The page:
Sea Lion Participate in Blood Draw
At Coral World, our sea lions participate in their own health care. One of the most important health-related, or “husbandry,” behaviors they perform is a voluntary blood draw. Drawing blood is extremely beneficial to the sea lions’ veterinary staff, just as it is to any person’s doctor. By analyzing an animal’s blood, trainers can proactively see illnesses or other health problems, measure testosterone during breeding season, monitor a female animal’s pregnancy, or measure the success of medication.
All of us have been to the doctor, and holding still for a blood sample is not too much fun. It doesn’t feel any better if you’re a sea lion. So how, you might ask, do we get a sample? The answer, of course, is to train them. We don’t catch them with nets or cages, we don’t shoot them with tranquilizer darts, and we don’t trick them in any way. By training the animals to participate in the blood draw voluntarily, it keeps the entire experience positive and non-invasive.
As behaviors go, a blood draw is relatively simple to train. The sea lion doesn’t have to jump, move a body part, or balance anything. He just has to sit there and do nothing. It’s really the easiest behavior there is. As trainers, our job is simply to reward him for sitting still. No matter where we move or how we touch him, he knows that nothing bad will happen to him, and he gets a lot of praise, petting, and food for just sitting still. Through time and experience he becomes very comfortable with all sorts of movements and touches.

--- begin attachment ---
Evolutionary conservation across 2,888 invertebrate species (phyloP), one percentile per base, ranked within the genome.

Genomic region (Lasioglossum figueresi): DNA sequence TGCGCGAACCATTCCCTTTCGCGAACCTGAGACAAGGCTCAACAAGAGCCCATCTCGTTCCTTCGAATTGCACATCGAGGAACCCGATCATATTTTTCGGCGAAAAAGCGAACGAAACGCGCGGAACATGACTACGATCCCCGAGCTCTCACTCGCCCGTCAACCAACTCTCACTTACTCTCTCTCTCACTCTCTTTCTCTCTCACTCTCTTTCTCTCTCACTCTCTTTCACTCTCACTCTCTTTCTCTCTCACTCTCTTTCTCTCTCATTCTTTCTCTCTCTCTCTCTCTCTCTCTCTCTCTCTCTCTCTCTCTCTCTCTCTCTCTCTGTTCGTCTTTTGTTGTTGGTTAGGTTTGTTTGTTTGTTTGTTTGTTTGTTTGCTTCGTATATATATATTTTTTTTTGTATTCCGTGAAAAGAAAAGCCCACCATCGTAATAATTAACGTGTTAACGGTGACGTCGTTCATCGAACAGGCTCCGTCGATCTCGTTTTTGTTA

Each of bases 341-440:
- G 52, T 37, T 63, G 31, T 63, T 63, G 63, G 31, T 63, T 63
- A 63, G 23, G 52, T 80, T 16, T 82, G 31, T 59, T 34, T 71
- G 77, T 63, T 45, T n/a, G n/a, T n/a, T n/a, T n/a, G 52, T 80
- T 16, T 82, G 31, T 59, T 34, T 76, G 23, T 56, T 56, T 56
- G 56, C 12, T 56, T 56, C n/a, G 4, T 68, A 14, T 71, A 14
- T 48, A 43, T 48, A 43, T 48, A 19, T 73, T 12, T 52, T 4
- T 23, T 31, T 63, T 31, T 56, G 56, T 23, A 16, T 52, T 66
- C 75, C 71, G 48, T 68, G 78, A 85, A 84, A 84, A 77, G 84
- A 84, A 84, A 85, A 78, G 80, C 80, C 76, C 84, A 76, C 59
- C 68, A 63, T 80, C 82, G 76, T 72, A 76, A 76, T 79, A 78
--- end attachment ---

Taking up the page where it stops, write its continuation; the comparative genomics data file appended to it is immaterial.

Eventually, we introduce the materials needed to draw blood (the same things you’re used to seeing when a doctor draws your blood). Alcohol swabs, test tubes, and a small needle. At any point during the training, the sea lion knows he can swim or walk away if he becomes uncomfortable. If he does, he’s not in trouble. This is how he tells us he’s not quite ready yet, and is a signal to the trainer to take our time and build up his confidence some more. It takes a lot of time and patience from both animal and trainer, but eventually we are able to get success. Once the behavior is trained, we work tirelessly to keep the focus positive for the animal’s entire life. High quality veterinary care and positive experiences are both of the utmost importance for our sea lion family, and training voluntary blood draws allow us to accomplish both.